DOJ probes Apple's interest in Nortel patents
The Wall Street Journal reports that the Justice Department is investigating companies interested in bidding on a collection of more than 6,000 patents from the now bankrupt Nortel including valuable intellectual property related to the 4G LTE standard.
The agency fears that U.S. technology giants, such as Apple and Google, could leverage the patents to block competition in the high-tech and wireless industries. According to people familiar with the matter, the DOJ hasn't found "major competitive issues" with Google, which has set the opening bid for the patents. However, officials reportedly have "greater concerns" about Apple. Sources said the company has been in talks with the Justice Department to address its concerns.
One legal expert called the trove "a stockpile of nuclear weapons as far as patents go." The auction is set to begin on June 20.
Late last year, Apple, Google, Nokia and Research in Motion were named as likely bidders on the patents. In April, Google's 900 million bid was accepted as a 'stalking-horse' offer.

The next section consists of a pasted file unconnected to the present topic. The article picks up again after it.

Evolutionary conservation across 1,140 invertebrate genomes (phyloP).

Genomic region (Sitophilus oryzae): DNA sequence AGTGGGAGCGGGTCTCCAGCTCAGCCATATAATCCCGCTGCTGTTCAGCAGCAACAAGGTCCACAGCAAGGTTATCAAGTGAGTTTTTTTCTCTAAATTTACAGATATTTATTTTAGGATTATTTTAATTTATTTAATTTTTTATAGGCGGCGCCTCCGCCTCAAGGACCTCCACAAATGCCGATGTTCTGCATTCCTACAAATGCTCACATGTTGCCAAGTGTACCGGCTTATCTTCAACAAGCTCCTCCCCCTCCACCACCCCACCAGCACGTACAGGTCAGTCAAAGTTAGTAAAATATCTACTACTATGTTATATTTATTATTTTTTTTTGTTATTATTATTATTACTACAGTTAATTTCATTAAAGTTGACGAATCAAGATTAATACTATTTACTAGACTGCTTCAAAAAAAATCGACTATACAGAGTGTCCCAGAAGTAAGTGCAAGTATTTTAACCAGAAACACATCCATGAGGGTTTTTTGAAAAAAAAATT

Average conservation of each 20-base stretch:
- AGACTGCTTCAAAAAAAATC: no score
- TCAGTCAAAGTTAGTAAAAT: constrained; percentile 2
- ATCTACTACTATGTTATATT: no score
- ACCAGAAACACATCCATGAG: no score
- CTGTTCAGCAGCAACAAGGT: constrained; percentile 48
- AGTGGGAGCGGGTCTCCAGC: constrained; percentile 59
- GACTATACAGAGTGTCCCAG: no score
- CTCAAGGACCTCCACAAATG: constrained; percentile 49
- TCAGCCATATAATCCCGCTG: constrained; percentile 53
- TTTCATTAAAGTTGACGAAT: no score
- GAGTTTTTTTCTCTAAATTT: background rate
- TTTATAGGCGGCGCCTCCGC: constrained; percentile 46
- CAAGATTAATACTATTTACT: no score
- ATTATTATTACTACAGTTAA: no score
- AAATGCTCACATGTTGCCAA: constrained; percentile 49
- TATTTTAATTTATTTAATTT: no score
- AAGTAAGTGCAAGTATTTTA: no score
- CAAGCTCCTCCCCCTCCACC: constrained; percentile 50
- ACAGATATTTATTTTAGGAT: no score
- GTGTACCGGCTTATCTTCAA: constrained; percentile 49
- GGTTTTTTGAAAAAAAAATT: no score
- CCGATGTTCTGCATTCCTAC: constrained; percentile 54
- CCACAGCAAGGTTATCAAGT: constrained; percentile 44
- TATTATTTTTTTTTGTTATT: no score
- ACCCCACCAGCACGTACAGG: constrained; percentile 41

âGoogle is a relatively young company, and although we have a growing number of patents, many of our competitors have larger portfolios given their longer histories,â Google general counsel Kent Walker said in April. âSo after a lot of thought, weâve decided to bid for Nortelâs patent portfolio in the companyâs bankruptcy auction."
RIM has reportedly seriously considered topping Google's bid. Co-CEO Mike Lazaridis has called Nortel's LTE patents a "national treasure" in the past. It has also been suggested that a group of technology companies, which could include RIM, may pool their resources to outbid Google.
The Nortel situation has drawn comparisons to regulatory reaction earlier this year to a consortium of companies looking to acquire patents from Novell. Apple, Microsoft, Oracle and EMC created a joint holdings company to purchase 882 Novell patents after the company was acquired by Attachmate.
However, the deal prompted criticism from open source advocates worried that the companies would use the patents to damage open source competitors. In April, the Justice Department forced the consortium to promise not to use the Novell portfolio to unfairly stifle competition. Microsoft was also required to license patents instead of buying them.